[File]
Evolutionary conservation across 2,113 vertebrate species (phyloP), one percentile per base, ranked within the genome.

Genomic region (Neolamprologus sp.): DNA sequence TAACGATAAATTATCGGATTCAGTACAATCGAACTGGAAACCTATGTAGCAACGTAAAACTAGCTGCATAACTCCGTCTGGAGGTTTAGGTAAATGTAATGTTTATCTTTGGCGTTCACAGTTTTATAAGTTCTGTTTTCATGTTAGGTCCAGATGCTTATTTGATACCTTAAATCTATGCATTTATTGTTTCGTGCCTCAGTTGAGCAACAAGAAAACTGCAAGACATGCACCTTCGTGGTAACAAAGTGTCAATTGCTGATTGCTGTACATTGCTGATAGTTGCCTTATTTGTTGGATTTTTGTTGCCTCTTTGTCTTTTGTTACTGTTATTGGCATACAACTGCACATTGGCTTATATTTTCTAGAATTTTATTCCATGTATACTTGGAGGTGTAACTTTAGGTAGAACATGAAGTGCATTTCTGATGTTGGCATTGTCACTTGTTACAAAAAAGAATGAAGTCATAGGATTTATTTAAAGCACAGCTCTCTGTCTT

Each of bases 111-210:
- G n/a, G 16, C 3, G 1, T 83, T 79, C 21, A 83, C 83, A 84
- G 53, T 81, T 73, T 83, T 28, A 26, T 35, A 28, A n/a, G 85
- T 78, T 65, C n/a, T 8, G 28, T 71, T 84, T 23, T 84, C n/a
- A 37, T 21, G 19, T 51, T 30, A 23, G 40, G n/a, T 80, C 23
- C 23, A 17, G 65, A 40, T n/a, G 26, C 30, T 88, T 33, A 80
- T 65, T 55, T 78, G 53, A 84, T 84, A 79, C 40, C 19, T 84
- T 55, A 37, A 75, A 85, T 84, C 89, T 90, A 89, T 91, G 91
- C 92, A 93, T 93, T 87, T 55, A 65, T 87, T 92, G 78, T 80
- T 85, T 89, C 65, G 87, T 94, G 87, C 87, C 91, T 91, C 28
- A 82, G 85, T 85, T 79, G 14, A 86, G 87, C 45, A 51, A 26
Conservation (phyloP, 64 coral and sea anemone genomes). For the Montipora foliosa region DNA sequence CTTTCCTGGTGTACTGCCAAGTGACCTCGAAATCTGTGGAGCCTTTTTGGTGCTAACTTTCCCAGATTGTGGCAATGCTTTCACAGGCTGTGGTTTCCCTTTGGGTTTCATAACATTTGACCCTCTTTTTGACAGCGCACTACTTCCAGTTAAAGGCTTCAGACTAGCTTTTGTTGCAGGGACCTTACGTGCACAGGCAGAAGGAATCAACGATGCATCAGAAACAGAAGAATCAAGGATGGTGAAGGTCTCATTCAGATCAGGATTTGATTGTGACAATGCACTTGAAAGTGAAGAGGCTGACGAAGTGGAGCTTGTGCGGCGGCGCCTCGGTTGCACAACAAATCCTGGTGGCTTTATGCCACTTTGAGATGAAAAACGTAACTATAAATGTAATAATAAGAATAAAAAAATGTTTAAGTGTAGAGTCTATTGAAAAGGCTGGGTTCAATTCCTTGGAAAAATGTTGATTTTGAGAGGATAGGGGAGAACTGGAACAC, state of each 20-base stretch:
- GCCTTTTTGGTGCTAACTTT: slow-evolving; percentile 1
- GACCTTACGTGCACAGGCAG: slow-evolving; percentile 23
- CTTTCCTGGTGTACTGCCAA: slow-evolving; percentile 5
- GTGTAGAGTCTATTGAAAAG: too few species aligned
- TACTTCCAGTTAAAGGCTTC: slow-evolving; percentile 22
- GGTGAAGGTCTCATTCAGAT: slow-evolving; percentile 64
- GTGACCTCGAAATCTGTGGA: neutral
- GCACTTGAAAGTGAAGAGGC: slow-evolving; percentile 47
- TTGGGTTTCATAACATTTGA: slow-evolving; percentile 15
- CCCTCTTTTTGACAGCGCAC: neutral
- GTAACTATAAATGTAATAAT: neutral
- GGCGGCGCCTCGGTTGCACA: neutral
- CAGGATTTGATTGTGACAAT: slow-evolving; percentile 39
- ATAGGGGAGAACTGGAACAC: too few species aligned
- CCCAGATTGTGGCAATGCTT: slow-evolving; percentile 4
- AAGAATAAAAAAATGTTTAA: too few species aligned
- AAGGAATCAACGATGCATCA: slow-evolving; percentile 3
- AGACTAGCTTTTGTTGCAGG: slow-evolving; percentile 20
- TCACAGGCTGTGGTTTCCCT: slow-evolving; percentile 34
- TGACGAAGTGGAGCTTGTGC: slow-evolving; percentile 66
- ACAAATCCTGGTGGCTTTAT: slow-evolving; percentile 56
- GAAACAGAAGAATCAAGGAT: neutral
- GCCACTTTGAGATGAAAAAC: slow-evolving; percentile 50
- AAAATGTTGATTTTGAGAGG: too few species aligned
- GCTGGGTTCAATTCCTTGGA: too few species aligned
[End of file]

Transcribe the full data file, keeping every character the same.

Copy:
Evolutionary conservation across 2,113 vertebrate species (phyloP), one percentile per base, ranked within the genome.

Genomic region (Neolamprologus sp.): DNA sequence TAACGATAAATTATCGGATTCAGTACAATCGAACTGGAAACCTATGTAGCAACGTAAAACTAGCTGCATAACTCCGTCTGGAGGTTTAGGTAAATGTAATGTTTATCTTTGGCGTTCACAGTTTTATAAGTTCTGTTTTCATGTTAGGTCCAGATGCTTATTTGATACCTTAAATCTATGCATTTATTGTTTCGTGCCTCAGTTGAGCAACAAGAAAACTGCAAGACATGCACCTTCGTGGTAACAAAGTGTCAATTGCTGATTGCTGTACATTGCTGATAGTTGCCTTATTTGTTGGATTTTTGTTGCCTCTTTGTCTTTTGTTACTGTTATTGGCATACAACTGCACATTGGCTTATATTTTCTAGAATTTTATTCCATGTATACTTGGAGGTGTAACTTTAGGTAGAACATGAAGTGCATTTCTGATGTTGGCATTGTCACTTGTTACAAAAAAGAATGAAGTCATAGGATTTATTTAAAGCACAGCTCTCTGTCTT

Each of bases 111-210:
- G n/a, G 16, C 3, G 1, T 83, T 79, C 21, A 83, C 83, A 84
- G 53, T 81, T 73, T 83, T 28, A 26, T 35, A 28, A n/a, G 85
- T 78, T 65, C n/a, T 8, G 28, T 71, T 84, T 23, T 84, C n/a
- A 37, T 21, G 19, T 51, T 30, A 23, G 40, G n/a, T 80, C 23
- C 23, A 17, G 65, A 40, T n/a, G 26, C 30, T 88, T 33, A 80
- T 65, T 55, T 78, G 53, A 84, T 84, A 79, C 40, C 19, T 84
- T 55, A 37, A 75, A 85, T 84, C 89, T 90, A 89, T 91, G 91
- C 92, A 93, T 93, T 87, T 55, A 65, T 87, T 92, G 78, T 80
- T 85, T 89, C 65, G 87, T 94, G 87, C 87, C 91, T 91, C 28
- A 82, G 85, T 85, T 79, G 14, A 86, G 87, C 45, A 51, A 26
Conservation (phyloP, 64 coral and sea anemone genomes). For the Montipora foliosa region DNA sequence CTTTCCTGGTGTACTGCCAAGTGACCTCGAAATCTGTGGAGCCTTTTTGGTGCTAACTTTCCCAGATTGTGGCAATGCTTTCACAGGCTGTGGTTTCCCTTTGGGTTTCATAACATTTGACCCTCTTTTTGACAGCGCACTACTTCCAGTTAAAGGCTTCAGACTAGCTTTTGTTGCAGGGACCTTACGTGCACAGGCAGAAGGAATCAACGATGCATCAGAAACAGAAGAATCAAGGATGGTGAAGGTCTCATTCAGATCAGGATTTGATTGTGACAATGCACTTGAAAGTGAAGAGGCTGACGAAGTGGAGCTTGTGCGGCGGCGCCTCGGTTGCACAACAAATCCTGGTGGCTTTATGCCACTTTGAGATGAAAAACGTAACTATAAATGTAATAATAAGAATAAAAAAATGTTTAAGTGTAGAGTCTATTGAAAAGGCTGGGTTCAATTCCTTGGAAAAATGTTGATTTTGAGAGGATAGGGGAGAACTGGAACAC, state of each 20-base stretch:
- GCCTTTTTGGTGCTAACTTT: slow-evolving; percentile 1
- GACCTTACGTGCACAGGCAG: slow-evolving; percentile 23
- CTTTCCTGGTGTACTGCCAA: slow-evolving; percentile 5
- GTGTAGAGTCTATTGAAAAG: too few species aligned
- TACTTCCAGTTAAAGGCTTC: slow-evolving; percentile 22
- GGTGAAGGTCTCATTCAGAT: slow-evolving; percentile 64
- GTGACCTCGAAATCTGTGGA: neutral
- GCACTTGAAAGTGAAGAGGC: slow-evolving; percentile 47
- TTGGGTTTCATAACATTTGA: slow-evolving; percentile 15
- CCCTCTTTTTGACAGCGCAC: neutral
- GTAACTATAAATGTAATAAT: neutral
- GGCGGCGCCTCGGTTGCACA: neutral
- CAGGATTTGATTGTGACAAT: slow-evolving; percentile 39
- ATAGGGGAGAACTGGAACAC: too few species aligned
- CCCAGATTGTGGCAATGCTT: slow-evolving; percentile 4
- AAGAATAAAAAAATGTTTAA: too few species aligned
- AAGGAATCAACGATGCATCA: slow-evolving; percentile 3
- AGACTAGCTTTTGTTGCAGG: slow-evolving; percentile 20
- TCACAGGCTGTGGTTTCCCT: slow-evolving; percentile 34
- TGACGAAGTGGAGCTTGTGC: slow-evolving; percentile 66
- ACAAATCCTGGTGGCTTTAT: slow-evolving; percentile 56
- GAAACAGAAGAATCAAGGAT: neutral
- GCCACTTTGAGATGAAAAAC: slow-evolving; percentile 50
- AAAATGTTGATTTTGAGAGG: too few species aligned
- GCTGGGTTCAATTCCTTGGA: too few species aligned